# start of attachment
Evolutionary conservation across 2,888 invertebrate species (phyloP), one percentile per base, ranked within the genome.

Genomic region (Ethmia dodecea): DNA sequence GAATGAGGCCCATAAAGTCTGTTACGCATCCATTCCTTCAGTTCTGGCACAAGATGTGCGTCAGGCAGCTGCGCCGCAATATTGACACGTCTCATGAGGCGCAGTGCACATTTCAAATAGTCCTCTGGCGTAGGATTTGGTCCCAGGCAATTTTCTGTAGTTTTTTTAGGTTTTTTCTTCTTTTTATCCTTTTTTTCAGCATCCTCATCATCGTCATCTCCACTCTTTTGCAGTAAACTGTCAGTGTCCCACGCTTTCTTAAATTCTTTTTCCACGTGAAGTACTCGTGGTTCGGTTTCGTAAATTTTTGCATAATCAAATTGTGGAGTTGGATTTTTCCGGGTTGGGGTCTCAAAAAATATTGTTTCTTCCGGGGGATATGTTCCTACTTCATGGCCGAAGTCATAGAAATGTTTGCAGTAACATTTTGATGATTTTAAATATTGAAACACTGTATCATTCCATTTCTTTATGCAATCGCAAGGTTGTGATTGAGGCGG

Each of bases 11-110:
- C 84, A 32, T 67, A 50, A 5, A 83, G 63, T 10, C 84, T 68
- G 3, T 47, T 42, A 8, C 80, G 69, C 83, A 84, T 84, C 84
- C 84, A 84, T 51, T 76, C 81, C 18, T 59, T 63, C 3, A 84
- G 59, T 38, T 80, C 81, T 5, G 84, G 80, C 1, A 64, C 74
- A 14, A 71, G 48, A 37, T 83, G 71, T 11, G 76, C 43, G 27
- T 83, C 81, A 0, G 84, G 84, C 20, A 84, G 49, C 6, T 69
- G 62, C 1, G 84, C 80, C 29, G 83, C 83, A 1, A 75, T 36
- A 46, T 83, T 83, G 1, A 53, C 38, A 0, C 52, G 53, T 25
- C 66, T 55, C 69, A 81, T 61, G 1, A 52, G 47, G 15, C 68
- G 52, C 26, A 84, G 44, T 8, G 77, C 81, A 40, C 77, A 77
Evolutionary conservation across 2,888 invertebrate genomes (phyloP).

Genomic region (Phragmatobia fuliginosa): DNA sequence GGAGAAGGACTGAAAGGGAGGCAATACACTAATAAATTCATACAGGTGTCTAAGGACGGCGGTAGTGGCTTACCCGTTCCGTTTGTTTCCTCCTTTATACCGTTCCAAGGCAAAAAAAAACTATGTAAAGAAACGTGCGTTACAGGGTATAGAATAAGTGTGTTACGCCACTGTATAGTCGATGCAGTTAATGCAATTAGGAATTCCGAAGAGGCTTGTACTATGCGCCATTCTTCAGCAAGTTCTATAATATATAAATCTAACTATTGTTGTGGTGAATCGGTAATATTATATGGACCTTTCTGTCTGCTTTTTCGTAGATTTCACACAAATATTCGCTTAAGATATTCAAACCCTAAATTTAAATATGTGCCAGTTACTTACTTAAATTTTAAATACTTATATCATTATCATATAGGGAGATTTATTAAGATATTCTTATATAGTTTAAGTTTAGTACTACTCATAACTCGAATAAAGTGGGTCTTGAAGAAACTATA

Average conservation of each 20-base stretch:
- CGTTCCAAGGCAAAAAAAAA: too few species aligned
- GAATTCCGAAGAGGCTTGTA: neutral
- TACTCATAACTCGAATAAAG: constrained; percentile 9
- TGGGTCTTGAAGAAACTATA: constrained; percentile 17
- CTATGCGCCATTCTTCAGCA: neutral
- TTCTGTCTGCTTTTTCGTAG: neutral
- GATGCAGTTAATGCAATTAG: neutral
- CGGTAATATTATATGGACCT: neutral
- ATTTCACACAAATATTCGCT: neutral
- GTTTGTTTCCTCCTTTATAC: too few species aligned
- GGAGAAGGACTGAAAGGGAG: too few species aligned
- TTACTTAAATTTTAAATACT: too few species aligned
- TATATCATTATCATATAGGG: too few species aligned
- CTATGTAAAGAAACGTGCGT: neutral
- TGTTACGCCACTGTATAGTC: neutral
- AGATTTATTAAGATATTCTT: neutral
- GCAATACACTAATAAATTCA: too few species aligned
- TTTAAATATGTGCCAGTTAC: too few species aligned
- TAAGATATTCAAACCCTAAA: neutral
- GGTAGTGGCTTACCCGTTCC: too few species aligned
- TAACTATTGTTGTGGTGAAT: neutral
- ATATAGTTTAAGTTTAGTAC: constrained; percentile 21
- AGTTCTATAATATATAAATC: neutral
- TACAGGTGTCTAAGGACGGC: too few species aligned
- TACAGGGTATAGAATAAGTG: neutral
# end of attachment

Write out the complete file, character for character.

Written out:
Evolutionary conservation across 2,888 invertebrate species (phyloP), one percentile per base, ranked within the genome.

Genomic region (Ethmia dodecea): DNA sequence GAATGAGGCCCATAAAGTCTGTTACGCATCCATTCCTTCAGTTCTGGCACAAGATGTGCGTCAGGCAGCTGCGCCGCAATATTGACACGTCTCATGAGGCGCAGTGCACATTTCAAATAGTCCTCTGGCGTAGGATTTGGTCCCAGGCAATTTTCTGTAGTTTTTTTAGGTTTTTTCTTCTTTTTATCCTTTTTTTCAGCATCCTCATCATCGTCATCTCCACTCTTTTGCAGTAAACTGTCAGTGTCCCACGCTTTCTTAAATTCTTTTTCCACGTGAAGTACTCGTGGTTCGGTTTCGTAAATTTTTGCATAATCAAATTGTGGAGTTGGATTTTTCCGGGTTGGGGTCTCAAAAAATATTGTTTCTTCCGGGGGATATGTTCCTACTTCATGGCCGAAGTCATAGAAATGTTTGCAGTAACATTTTGATGATTTTAAATATTGAAACACTGTATCATTCCATTTCTTTATGCAATCGCAAGGTTGTGATTGAGGCGG

Each of bases 11-110:
- C 84, A 32, T 67, A 50, A 5, A 83, G 63, T 10, C 84, T 68
- G 3, T 47, T 42, A 8, C 80, G 69, C 83, A 84, T 84, C 84
- C 84, A 84, T 51, T 76, C 81, C 18, T 59, T 63, C 3, A 84
- G 59, T 38, T 80, C 81, T 5, G 84, G 80, C 1, A 64, C 74
- A 14, A 71, G 48, A 37, T 83, G 71, T 11, G 76, C 43, G 27
- T 83, C 81, A 0, G 84, G 84, C 20, A 84, G 49, C 6, T 69
- G 62, C 1, G 84, C 80, C 29, G 83, C 83, A 1, A 75, T 36
- A 46, T 83, T 83, G 1, A 53, C 38, A 0, C 52, G 53, T 25
- C 66, T 55, C 69, A 81, T 61, G 1, A 52, G 47, G 15, C 68
- G 52, C 26, A 84, G 44, T 8, G 77, C 81, A 40, C 77, A 77
Evolutionary conservation across 2,888 invertebrate genomes (phyloP).

Genomic region (Phragmatobia fuliginosa): DNA sequence GGAGAAGGACTGAAAGGGAGGCAATACACTAATAAATTCATACAGGTGTCTAAGGACGGCGGTAGTGGCTTACCCGTTCCGTTTGTTTCCTCCTTTATACCGTTCCAAGGCAAAAAAAAACTATGTAAAGAAACGTGCGTTACAGGGTATAGAATAAGTGTGTTACGCCACTGTATAGTCGATGCAGTTAATGCAATTAGGAATTCCGAAGAGGCTTGTACTATGCGCCATTCTTCAGCAAGTTCTATAATATATAAATCTAACTATTGTTGTGGTGAATCGGTAATATTATATGGACCTTTCTGTCTGCTTTTTCGTAGATTTCACACAAATATTCGCTTAAGATATTCAAACCCTAAATTTAAATATGTGCCAGTTACTTACTTAAATTTTAAATACTTATATCATTATCATATAGGGAGATTTATTAAGATATTCTTATATAGTTTAAGTTTAGTACTACTCATAACTCGAATAAAGTGGGTCTTGAAGAAACTATA

Average conservation of each 20-base stretch:
- CGTTCCAAGGCAAAAAAAAA: too few species aligned
- GAATTCCGAAGAGGCTTGTA: neutral
- TACTCATAACTCGAATAAAG: constrained; percentile 9
- TGGGTCTTGAAGAAACTATA: constrained; percentile 17
- CTATGCGCCATTCTTCAGCA: neutral
- TTCTGTCTGCTTTTTCGTAG: neutral
- GATGCAGTTAATGCAATTAG: neutral
- CGGTAATATTATATGGACCT: neutral
- ATTTCACACAAATATTCGCT: neutral
- GTTTGTTTCCTCCTTTATAC: too few species aligned
- GGAGAAGGACTGAAAGGGAG: too few species aligned
- TTACTTAAATTTTAAATACT: too few species aligned
- TATATCATTATCATATAGGG: too few species aligned
- CTATGTAAAGAAACGTGCGT: neutral
- TGTTACGCCACTGTATAGTC: neutral
- AGATTTATTAAGATATTCTT: neutral
- GCAATACACTAATAAATTCA: too few species aligned
- TTTAAATATGTGCCAGTTAC: too few species aligned
- TAAGATATTCAAACCCTAAA: neutral
- GGTAGTGGCTTACCCGTTCC: too few species aligned
- TAACTATTGTTGTGGTGAAT: neutral
- ATATAGTTTAAGTTTAGTAC: constrained; percentile 21
- AGTTCTATAATATATAAATC: neutral
- TACAGGTGTCTAAGGACGGC: too few species aligned
- TACAGGGTATAGAATAAGTG: neutral